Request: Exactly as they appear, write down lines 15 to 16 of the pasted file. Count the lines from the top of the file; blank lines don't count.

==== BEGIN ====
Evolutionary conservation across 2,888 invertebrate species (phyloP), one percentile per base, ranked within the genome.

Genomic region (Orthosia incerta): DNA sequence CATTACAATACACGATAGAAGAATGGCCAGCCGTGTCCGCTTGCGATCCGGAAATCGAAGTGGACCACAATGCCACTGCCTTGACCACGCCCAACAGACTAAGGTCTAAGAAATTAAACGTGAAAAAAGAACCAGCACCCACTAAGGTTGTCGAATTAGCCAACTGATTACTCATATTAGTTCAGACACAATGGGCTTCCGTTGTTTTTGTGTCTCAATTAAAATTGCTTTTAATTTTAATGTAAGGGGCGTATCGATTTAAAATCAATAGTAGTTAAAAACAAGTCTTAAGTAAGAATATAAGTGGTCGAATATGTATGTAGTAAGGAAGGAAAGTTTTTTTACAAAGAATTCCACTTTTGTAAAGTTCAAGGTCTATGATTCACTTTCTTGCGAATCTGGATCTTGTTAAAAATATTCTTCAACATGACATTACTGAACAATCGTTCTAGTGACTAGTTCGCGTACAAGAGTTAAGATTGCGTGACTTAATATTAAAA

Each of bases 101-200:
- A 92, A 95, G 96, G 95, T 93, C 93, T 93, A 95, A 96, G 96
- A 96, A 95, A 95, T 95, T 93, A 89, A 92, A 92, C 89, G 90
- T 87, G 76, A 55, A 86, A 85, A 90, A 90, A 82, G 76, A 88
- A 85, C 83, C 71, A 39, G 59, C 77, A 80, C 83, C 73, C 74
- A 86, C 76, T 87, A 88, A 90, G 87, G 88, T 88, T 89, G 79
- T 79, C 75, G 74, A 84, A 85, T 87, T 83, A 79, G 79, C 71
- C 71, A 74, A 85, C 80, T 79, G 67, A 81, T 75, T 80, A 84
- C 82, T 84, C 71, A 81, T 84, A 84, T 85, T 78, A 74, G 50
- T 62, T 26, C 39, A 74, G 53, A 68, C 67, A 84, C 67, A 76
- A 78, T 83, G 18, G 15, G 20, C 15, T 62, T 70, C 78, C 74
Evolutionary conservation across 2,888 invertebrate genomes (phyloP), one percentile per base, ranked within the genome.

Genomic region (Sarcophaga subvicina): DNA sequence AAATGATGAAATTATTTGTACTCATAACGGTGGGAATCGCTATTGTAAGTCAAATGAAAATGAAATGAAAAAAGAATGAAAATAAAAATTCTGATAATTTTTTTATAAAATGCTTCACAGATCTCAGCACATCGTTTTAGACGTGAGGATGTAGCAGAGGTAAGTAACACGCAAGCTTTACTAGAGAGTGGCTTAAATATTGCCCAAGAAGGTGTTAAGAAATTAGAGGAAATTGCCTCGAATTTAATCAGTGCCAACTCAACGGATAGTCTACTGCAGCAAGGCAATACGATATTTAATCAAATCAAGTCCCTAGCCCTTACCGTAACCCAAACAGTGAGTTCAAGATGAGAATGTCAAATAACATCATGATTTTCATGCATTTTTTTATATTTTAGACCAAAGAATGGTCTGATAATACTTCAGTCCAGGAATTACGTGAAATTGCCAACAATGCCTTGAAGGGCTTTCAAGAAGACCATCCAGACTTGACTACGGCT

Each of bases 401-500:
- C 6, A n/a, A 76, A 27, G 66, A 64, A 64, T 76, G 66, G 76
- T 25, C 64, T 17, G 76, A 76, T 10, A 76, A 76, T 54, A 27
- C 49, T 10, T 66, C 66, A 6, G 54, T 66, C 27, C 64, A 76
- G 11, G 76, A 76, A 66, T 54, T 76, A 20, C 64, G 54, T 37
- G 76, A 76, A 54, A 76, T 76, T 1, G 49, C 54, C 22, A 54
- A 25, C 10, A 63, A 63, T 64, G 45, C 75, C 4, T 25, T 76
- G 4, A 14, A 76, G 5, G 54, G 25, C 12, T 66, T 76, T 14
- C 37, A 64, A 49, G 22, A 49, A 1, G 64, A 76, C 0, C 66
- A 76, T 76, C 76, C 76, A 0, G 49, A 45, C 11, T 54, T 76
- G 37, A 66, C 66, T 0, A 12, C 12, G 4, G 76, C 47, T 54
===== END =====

Genomic region (Sarcophaga subvicina): DNA sequence AAATGATGAAATTATTTGTACTCATAACGGTGGGAATCGCTATTGTAAGTCAAATGAAAATGAAATGAAAAAAGAATGAAAATAAAAATTCTGATAATTTTTTTATAAAATGCTTCACAGATCTCAGCACATCGTTTTAGACGTGAGGATGTAGCAGAGGTAAGTAACACGCAAGCTTTACTAGAGAGTGGCTTAAATATTGCCCAAGAAGGTGTTAAGAAATTAGAGGAAATTGCCTCGAATTTAATCAGTGCCAACTCAACGGATAGTCTACTGCAGCAAGGCAATACGATATTTAATCAAATCAAGTCCCTAGCCCTTACCGTAACCCAAACAGTGAGTTCAAGATGAGAATGTCAAATAACATCATGATTTTCATGCATTTTTTTATATTTTAGACCAAAGAATGGTCTGATAATACTTCAGTCCAGGAATTACGTGAAATTGCCAACAATGCCTTGAAGGGCTTTCAAGAAGACCATCCAGACTTGACTACGGCT

Each of bases 401-500: